Electric Phil Toledo looked in third gear and yet chalked nines and eights. Supers was looking shreddable proper-like by this stage, and Phil lived up to his billing as the two-time defending champion. Slice and dice down the point, despite the diminishing swell actually working against him. Imagine two years ago saying that Toledo would be disadvantaged by a small swell.

From this point the round dragged. The sets slowed. The energy in the booth waned. J Turp and M Pot called M Rod and R Cal. They sat there and shot the breeze with injury replacement Frederico Morais for what felt like a week.

They were of course saving the talent for Kelly’s heat and on cue in rolled Sal Masakela. Sal brought the energy and also the obvious point that Kelly had indeed done the maths with Olympic qualification now that Johnny Florence was out of the game. The top two Americans go to the Olympics. With Johnny out, guess who is now the second-rated American?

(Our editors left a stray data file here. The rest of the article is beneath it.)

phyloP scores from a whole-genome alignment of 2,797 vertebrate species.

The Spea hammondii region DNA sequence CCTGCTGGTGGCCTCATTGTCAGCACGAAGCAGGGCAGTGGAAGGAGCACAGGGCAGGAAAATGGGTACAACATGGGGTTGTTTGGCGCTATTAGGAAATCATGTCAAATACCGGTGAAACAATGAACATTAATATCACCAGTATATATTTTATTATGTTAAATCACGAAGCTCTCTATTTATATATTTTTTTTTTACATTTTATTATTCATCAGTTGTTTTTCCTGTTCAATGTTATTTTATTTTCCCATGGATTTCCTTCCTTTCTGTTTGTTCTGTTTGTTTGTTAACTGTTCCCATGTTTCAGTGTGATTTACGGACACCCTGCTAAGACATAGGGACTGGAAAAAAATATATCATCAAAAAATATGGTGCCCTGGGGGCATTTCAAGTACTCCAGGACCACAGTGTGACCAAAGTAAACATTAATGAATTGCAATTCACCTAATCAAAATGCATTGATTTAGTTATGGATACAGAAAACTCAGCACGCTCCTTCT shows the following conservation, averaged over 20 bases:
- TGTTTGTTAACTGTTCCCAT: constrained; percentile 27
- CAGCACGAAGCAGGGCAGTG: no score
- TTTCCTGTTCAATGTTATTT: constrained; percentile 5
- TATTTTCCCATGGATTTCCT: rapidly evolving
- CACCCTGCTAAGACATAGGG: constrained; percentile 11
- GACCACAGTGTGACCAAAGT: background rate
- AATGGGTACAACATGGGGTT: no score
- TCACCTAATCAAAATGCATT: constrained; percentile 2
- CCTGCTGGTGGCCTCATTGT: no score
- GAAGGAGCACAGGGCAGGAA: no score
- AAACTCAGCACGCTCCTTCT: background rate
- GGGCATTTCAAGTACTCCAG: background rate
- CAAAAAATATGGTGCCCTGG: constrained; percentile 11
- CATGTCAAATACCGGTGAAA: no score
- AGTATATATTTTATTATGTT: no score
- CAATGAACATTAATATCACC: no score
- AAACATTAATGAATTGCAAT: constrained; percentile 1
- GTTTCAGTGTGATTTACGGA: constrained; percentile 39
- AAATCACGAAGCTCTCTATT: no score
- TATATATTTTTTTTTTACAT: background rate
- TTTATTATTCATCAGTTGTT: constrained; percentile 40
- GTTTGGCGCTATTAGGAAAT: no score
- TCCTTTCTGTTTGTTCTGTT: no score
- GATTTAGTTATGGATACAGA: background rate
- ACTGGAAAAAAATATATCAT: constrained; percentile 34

And on cue, the point came to life for Kelly. Suddenly there was wave after wave and Kelly seemed to be on most of them. He rode short and jammed in the pocket. The other two guys however – Seabass and Jeremy – rode longer rails and drove top-to-bottom. Kelly got lucky. He gifted Jeremy priority, but Jeremy couldn’t find a mid-three. J-Bay is the start of Kelly’s Tokyo run – J-Bay into Tahiti into his own wave tub – and all he needed to do today was to get started.